Rejoice. The hiatus is now officially over! My family is settled in our new Arkansas home, and it's not just the move that's occupied my attention!
This book was by far the most difficult project I've yet undertaken, not just because of the scope and scale, but life was really hard through most of the process. Between changing jobs, packing up to move, going through the move itself, and getting familiar with this new place, it wasn't always easy (or possible) to make my daily goals. Towards the end I suffered the same fatigue every writer suffers if they do long-form. At times I loved what I had made, other times I hated it. But the work kept me going on days when I thought I was going to lose my mind, when I thought I was living a life defined only by miserable stress. I can only imagine how much worse that stress would have been if I was writing something I didn't really care about, if I was chasing a market because of someone else's definition of good literature.
I also learned something about the tools we use. Ultimately, it doesn't matter what you work with as long as you're willing to devote the time and effort to finish the job. There were times when my progress was slow and I thought I might never get the book done, and in such times I considered the following examples of others who had come before me:
Richard Adams: wrote Watership Down by hand, 137,000 words, in 18 months.
Herman Melville: wrote Moby Dick by hand, 200,000 words, in 18 months.
Norman Mailer: wrote The Naked and the Dead on a typewriter, 220,000 words, at a rate of twenty-five pages a week (couldn't find reliable information on time of draft completion).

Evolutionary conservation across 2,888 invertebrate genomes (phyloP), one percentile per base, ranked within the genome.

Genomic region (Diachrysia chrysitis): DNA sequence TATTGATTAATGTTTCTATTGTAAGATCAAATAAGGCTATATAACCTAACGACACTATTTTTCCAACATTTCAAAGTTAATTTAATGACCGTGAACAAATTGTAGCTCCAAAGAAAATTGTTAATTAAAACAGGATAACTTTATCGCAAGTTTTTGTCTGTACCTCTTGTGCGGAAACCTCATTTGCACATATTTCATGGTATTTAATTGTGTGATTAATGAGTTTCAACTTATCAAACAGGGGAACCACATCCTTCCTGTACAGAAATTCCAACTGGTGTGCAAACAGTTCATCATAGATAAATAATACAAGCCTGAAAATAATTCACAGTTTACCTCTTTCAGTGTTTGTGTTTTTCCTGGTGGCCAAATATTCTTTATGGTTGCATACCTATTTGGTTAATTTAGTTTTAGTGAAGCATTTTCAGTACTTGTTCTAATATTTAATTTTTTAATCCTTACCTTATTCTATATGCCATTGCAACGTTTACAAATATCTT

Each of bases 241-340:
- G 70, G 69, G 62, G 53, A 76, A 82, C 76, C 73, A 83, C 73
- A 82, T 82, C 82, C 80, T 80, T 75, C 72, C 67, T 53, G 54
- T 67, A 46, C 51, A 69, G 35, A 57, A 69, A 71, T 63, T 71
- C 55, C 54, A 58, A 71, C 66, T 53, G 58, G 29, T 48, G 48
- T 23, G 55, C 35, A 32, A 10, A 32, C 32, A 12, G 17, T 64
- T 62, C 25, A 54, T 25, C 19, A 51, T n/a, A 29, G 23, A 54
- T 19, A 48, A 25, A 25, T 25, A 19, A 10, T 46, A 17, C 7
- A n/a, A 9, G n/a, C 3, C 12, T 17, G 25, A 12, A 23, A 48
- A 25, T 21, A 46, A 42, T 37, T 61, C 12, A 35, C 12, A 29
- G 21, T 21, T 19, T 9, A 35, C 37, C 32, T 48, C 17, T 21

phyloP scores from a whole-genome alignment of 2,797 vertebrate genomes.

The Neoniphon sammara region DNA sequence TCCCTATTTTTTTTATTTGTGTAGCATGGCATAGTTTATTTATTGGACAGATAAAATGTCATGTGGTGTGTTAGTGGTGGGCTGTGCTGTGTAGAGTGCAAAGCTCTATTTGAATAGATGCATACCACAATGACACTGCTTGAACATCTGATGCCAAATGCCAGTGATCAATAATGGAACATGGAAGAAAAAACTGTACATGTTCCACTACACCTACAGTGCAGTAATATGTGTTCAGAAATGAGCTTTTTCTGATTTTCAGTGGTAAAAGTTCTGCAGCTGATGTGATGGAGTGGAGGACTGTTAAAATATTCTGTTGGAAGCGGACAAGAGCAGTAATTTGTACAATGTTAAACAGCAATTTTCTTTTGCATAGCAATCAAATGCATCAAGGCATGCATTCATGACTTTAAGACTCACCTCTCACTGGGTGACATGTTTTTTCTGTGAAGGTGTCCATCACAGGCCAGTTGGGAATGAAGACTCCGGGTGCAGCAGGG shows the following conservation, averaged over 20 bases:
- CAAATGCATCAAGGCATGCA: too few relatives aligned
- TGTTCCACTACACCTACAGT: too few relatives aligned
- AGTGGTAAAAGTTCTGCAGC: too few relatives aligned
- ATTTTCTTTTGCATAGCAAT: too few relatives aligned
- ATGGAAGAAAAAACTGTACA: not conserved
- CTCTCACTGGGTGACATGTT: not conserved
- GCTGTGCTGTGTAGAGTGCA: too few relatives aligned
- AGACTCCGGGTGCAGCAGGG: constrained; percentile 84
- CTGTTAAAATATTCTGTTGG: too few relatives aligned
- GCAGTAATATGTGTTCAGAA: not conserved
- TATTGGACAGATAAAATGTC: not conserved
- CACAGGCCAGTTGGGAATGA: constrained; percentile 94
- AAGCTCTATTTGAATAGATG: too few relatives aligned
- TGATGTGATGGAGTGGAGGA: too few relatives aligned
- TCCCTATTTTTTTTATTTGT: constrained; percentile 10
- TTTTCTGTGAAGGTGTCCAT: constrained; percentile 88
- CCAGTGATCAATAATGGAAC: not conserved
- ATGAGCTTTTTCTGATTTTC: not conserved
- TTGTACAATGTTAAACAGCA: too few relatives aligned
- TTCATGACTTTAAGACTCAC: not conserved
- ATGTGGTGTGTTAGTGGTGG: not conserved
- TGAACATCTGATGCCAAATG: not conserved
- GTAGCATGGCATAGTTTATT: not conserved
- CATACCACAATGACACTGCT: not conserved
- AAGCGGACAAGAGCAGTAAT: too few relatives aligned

Brian Jacques: wrote Redwall by hand, 100,000 words, in seven months.
J.R.R. Tolkien: wrote The Lord of the Rings on a typewriter, over 500,000 words, in 12 years (albeit, this was mostly do to his choice to balance his university career and the methods he employed when developing the story, having never intended to write a sequel to The Hobbit).
So yeah, while there were times I wished I could write as fast as Stephen King (who can crank them out in three months), in the end it takes as long as it takes. Some are fast, some are slow. Nobody cares about the information above because the finished works have changed countless lives. One of the most difficult lessons I've had to learn is that time shouldn't be too great of a concern. I'm not even ready to start editing the draft, but for now, the fact that I persevered and managed to get it done despite increasing pressure is consolation enough.
I certainly had more fun working on this book than any other in recent times. Maybe it'll be the one, maybe not. Meanwhile, I've decided to reward myself with a little treat, one that will hopefully prevent future supply problems.
Behold, the Donut!
$60 for 660 yards of ribbon from Baco Ribbon Supply. I don't think I'll have to buy any more for a long long time.
Power to perseverance, no matter what your end-goal!